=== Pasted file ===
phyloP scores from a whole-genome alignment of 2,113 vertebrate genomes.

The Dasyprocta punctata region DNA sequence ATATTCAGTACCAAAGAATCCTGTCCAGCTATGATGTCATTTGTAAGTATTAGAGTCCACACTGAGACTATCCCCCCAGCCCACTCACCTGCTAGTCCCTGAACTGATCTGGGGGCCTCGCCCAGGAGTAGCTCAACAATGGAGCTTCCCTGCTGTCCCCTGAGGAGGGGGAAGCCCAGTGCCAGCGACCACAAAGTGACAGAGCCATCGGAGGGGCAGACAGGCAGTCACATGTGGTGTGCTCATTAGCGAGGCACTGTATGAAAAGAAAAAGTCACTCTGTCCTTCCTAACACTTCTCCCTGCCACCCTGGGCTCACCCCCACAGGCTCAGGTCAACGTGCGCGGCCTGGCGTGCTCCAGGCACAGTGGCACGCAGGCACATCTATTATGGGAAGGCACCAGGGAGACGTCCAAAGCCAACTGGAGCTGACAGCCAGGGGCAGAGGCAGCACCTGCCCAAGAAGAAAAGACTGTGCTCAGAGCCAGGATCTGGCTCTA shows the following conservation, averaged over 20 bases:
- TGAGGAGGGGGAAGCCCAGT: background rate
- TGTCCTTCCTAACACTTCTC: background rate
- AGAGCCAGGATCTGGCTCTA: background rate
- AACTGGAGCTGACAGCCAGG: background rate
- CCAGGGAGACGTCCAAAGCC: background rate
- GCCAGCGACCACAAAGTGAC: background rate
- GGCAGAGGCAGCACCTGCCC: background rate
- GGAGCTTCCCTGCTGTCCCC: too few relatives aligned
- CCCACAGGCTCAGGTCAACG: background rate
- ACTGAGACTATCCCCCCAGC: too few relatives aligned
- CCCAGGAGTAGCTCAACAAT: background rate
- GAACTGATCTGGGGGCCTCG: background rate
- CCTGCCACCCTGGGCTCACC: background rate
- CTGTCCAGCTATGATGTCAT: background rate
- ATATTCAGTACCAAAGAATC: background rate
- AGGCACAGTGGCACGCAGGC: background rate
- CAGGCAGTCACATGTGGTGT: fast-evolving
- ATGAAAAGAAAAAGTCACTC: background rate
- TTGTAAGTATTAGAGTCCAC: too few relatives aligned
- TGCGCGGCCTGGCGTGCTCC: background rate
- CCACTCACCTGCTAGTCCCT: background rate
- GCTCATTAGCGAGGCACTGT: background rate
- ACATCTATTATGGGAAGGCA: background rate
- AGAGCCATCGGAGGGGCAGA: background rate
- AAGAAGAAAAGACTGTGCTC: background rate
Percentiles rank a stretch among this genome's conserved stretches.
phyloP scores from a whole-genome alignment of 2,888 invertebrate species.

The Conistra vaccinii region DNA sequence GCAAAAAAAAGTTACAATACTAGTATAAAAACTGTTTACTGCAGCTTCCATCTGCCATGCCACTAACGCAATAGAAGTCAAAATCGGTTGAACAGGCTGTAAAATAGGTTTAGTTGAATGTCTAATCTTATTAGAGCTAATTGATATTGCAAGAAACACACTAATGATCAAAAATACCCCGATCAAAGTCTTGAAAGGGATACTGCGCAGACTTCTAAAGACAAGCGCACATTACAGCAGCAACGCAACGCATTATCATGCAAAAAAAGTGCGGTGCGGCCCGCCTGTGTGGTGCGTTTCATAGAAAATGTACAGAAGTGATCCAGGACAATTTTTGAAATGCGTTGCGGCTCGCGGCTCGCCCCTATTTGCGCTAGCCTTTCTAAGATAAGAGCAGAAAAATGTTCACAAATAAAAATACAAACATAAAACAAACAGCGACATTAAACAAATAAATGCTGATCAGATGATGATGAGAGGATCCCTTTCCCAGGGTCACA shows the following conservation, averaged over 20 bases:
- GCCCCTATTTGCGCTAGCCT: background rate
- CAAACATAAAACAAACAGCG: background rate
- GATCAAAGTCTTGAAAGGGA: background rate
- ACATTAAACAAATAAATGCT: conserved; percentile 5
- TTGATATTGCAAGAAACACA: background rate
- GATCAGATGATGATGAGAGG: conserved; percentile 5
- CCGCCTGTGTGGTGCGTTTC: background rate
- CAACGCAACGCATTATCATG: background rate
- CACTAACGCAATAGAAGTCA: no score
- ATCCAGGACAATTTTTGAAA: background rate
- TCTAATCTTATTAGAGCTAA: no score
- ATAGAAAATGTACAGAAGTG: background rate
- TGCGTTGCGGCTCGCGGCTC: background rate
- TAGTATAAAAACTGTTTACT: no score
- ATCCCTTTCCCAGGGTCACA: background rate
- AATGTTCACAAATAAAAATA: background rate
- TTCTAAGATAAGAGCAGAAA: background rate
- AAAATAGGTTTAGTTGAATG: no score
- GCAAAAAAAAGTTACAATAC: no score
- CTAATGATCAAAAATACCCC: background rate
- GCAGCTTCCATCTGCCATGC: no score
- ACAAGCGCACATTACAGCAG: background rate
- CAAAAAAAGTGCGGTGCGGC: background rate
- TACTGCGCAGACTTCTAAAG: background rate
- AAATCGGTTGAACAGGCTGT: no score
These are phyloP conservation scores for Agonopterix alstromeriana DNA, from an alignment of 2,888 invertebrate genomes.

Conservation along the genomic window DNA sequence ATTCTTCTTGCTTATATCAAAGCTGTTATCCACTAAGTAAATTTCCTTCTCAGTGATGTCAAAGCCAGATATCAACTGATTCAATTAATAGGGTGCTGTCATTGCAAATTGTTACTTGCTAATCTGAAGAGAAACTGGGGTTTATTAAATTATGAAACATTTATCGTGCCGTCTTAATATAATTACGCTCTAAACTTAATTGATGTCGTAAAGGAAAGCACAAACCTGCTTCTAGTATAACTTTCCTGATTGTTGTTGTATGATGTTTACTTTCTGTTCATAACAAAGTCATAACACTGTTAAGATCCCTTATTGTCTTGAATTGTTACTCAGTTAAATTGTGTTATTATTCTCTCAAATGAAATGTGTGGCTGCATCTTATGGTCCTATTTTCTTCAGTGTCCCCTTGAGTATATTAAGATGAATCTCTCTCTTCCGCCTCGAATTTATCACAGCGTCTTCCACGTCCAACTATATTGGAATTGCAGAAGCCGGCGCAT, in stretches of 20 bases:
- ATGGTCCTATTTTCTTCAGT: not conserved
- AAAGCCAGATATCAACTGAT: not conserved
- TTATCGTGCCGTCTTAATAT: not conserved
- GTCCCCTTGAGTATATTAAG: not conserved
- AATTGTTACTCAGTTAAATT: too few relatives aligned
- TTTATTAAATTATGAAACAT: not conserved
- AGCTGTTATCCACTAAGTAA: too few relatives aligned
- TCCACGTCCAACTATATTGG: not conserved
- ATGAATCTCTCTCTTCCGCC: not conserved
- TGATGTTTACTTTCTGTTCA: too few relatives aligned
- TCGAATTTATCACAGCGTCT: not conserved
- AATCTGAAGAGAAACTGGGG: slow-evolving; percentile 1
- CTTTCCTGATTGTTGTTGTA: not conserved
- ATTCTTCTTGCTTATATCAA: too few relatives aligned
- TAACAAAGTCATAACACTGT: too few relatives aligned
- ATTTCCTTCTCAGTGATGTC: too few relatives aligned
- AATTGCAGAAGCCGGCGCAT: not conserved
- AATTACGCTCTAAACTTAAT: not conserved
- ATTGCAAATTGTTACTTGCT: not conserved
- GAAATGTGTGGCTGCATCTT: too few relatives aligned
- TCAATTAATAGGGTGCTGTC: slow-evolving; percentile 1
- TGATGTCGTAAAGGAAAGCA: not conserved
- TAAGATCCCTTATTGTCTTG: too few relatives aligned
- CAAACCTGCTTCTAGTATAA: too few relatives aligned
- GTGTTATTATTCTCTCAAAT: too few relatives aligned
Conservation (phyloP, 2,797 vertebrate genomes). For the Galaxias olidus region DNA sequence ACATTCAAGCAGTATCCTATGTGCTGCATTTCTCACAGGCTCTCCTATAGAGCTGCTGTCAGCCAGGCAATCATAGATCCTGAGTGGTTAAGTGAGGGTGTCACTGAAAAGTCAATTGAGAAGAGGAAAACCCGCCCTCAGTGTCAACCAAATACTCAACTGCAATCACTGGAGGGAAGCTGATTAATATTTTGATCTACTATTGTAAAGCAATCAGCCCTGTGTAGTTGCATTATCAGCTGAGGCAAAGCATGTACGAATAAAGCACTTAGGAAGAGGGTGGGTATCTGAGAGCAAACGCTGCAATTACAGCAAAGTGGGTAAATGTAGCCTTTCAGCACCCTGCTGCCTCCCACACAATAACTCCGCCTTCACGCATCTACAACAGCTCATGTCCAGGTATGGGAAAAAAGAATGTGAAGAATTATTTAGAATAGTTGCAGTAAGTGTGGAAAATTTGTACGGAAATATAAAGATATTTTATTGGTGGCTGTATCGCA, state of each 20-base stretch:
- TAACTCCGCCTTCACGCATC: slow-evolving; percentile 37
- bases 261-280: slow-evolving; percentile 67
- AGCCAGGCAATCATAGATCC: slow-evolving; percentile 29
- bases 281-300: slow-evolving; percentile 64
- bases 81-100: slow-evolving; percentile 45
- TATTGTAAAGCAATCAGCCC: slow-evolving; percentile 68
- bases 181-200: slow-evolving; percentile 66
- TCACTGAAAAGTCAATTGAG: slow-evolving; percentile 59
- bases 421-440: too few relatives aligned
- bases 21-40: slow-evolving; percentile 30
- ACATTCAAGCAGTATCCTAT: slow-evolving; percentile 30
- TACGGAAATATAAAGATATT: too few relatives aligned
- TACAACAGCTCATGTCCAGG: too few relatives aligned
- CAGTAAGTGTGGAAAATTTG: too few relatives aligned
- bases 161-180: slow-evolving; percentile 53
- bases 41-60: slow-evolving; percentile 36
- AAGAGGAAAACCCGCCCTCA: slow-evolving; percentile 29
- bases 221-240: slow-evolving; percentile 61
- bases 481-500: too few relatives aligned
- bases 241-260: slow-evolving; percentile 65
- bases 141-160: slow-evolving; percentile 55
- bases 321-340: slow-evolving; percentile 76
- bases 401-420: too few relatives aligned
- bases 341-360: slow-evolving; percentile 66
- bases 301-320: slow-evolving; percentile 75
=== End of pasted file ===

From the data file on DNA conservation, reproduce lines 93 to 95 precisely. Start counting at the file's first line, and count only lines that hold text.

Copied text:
- bases 21-40: slow-evolving; percentile 30
- ACATTCAAGCAGTATCCTAT: slow-evolving; percentile 30
- TACGGAAATATAAAGATATT: too few relatives aligned